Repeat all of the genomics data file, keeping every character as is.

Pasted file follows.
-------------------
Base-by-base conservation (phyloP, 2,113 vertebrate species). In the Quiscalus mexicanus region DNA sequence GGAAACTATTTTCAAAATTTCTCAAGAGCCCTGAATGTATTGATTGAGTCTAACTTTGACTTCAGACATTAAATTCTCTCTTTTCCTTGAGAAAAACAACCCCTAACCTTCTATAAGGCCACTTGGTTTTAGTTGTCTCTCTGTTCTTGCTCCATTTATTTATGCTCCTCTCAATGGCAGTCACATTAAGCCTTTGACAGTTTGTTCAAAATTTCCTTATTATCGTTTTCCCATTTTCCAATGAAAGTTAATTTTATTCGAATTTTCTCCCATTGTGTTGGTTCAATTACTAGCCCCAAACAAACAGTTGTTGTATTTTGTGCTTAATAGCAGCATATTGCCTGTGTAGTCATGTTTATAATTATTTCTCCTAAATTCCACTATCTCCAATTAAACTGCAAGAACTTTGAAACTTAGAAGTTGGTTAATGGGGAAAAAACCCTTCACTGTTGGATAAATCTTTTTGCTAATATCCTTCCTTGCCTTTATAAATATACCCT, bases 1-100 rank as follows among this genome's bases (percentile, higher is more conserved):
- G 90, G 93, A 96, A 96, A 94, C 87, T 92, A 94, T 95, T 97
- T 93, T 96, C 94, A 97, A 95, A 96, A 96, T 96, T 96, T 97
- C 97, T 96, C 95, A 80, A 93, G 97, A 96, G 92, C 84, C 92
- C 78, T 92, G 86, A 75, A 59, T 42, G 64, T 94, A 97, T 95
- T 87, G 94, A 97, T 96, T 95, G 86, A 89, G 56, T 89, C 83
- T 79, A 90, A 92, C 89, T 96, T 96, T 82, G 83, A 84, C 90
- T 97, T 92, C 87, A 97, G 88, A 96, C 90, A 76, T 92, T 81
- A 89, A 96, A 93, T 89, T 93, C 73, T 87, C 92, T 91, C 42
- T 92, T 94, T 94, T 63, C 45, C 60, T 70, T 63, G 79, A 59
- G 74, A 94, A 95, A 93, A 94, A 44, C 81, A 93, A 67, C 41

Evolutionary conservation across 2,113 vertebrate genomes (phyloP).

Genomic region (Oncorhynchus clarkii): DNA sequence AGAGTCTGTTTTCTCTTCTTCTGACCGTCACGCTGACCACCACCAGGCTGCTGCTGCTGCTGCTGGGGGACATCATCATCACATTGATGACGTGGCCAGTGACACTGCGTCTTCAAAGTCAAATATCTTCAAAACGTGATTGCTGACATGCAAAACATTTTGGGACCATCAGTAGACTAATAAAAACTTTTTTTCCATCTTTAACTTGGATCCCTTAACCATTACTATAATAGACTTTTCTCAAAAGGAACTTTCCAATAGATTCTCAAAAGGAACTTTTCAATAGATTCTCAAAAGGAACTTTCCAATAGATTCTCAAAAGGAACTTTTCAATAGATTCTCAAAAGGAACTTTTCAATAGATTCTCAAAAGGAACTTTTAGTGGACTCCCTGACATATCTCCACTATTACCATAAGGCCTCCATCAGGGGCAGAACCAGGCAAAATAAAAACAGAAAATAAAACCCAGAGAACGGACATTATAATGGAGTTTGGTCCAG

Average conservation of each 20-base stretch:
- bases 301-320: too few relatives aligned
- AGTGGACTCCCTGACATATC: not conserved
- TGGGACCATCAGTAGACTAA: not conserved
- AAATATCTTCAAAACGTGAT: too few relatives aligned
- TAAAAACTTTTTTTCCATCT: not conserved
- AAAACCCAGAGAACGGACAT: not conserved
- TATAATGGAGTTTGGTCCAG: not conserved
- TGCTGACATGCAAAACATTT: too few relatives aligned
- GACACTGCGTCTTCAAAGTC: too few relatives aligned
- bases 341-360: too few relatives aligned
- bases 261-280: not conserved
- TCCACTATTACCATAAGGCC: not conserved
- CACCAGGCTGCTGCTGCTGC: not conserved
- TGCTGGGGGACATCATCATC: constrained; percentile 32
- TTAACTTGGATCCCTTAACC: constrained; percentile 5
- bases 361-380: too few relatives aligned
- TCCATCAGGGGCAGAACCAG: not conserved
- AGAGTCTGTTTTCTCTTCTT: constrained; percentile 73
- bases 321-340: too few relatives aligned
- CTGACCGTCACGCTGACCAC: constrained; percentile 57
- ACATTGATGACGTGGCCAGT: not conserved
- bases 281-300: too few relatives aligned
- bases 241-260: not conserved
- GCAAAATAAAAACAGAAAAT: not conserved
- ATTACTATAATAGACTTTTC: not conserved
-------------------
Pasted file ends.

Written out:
Base-by-base conservation (phyloP, 2,113 vertebrate species). In the Quiscalus mexicanus region DNA sequence GGAAACTATTTTCAAAATTTCTCAAGAGCCCTGAATGTATTGATTGAGTCTAACTTTGACTTCAGACATTAAATTCTCTCTTTTCCTTGAGAAAAACAACCCCTAACCTTCTATAAGGCCACTTGGTTTTAGTTGTCTCTCTGTTCTTGCTCCATTTATTTATGCTCCTCTCAATGGCAGTCACATTAAGCCTTTGACAGTTTGTTCAAAATTTCCTTATTATCGTTTTCCCATTTTCCAATGAAAGTTAATTTTATTCGAATTTTCTCCCATTGTGTTGGTTCAATTACTAGCCCCAAACAAACAGTTGTTGTATTTTGTGCTTAATAGCAGCATATTGCCTGTGTAGTCATGTTTATAATTATTTCTCCTAAATTCCACTATCTCCAATTAAACTGCAAGAACTTTGAAACTTAGAAGTTGGTTAATGGGGAAAAAACCCTTCACTGTTGGATAAATCTTTTTGCTAATATCCTTCCTTGCCTTTATAAATATACCCT, bases 1-100 rank as follows among this genome's bases (percentile, higher is more conserved):
- G 90, G 93, A 96, A 96, A 94, C 87, T 92, A 94, T 95, T 97
- T 93, T 96, C 94, A 97, A 95, A 96, A 96, T 96, T 96, T 97
- C 97, T 96, C 95, A 80, A 93, G 97, A 96, G 92, C 84, C 92
- C 78, T 92, G 86, A 75, A 59, T 42, G 64, T 94, A 97, T 95
- T 87, G 94, A 97, T 96, T 95, G 86, A 89, G 56, T 89, C 83
- T 79, A 90, A 92, C 89, T 96, T 96, T 82, G 83, A 84, C 90
- T 97, T 92, C 87, A 97, G 88, A 96, C 90, A 76, T 92, T 81
- A 89, A 96, A 93, T 89, T 93, C 73, T 87, C 92, T 91, C 42
- T 92, T 94, T 94, T 63, C 45, C 60, T 70, T 63, G 79, A 59
- G 74, A 94, A 95, A 93, A 94, A 44, C 81, A 93, A 67, C 41

Evolutionary conservation across 2,113 vertebrate genomes (phyloP).

Genomic region (Oncorhynchus clarkii): DNA sequence AGAGTCTGTTTTCTCTTCTTCTGACCGTCACGCTGACCACCACCAGGCTGCTGCTGCTGCTGCTGGGGGACATCATCATCACATTGATGACGTGGCCAGTGACACTGCGTCTTCAAAGTCAAATATCTTCAAAACGTGATTGCTGACATGCAAAACATTTTGGGACCATCAGTAGACTAATAAAAACTTTTTTTCCATCTTTAACTTGGATCCCTTAACCATTACTATAATAGACTTTTCTCAAAAGGAACTTTCCAATAGATTCTCAAAAGGAACTTTTCAATAGATTCTCAAAAGGAACTTTCCAATAGATTCTCAAAAGGAACTTTTCAATAGATTCTCAAAAGGAACTTTTCAATAGATTCTCAAAAGGAACTTTTAGTGGACTCCCTGACATATCTCCACTATTACCATAAGGCCTCCATCAGGGGCAGAACCAGGCAAAATAAAAACAGAAAATAAAACCCAGAGAACGGACATTATAATGGAGTTTGGTCCAG

Average conservation of each 20-base stretch:
- bases 301-320: too few relatives aligned
- AGTGGACTCCCTGACATATC: not conserved
- TGGGACCATCAGTAGACTAA: not conserved
- AAATATCTTCAAAACGTGAT: too few relatives aligned
- TAAAAACTTTTTTTCCATCT: not conserved
- AAAACCCAGAGAACGGACAT: not conserved
- TATAATGGAGTTTGGTCCAG: not conserved
- TGCTGACATGCAAAACATTT: too few relatives aligned
- GACACTGCGTCTTCAAAGTC: too few relatives aligned
- bases 341-360: too few relatives aligned
- bases 261-280: not conserved
- TCCACTATTACCATAAGGCC: not conserved
- CACCAGGCTGCTGCTGCTGC: not conserved
- TGCTGGGGGACATCATCATC: constrained; percentile 32
- TTAACTTGGATCCCTTAACC: constrained; percentile 5
- bases 361-380: too few relatives aligned
- TCCATCAGGGGCAGAACCAG: not conserved
- AGAGTCTGTTTTCTCTTCTT: constrained; percentile 73
- bases 321-340: too few relatives aligned
- CTGACCGTCACGCTGACCAC: constrained; percentile 57
- ACATTGATGACGTGGCCAGT: not conserved
- bases 281-300: too few relatives aligned
- bases 241-260: not conserved
- GCAAAATAAAAACAGAAAAT: not conserved
- ATTACTATAATAGACTTTTC: not conserved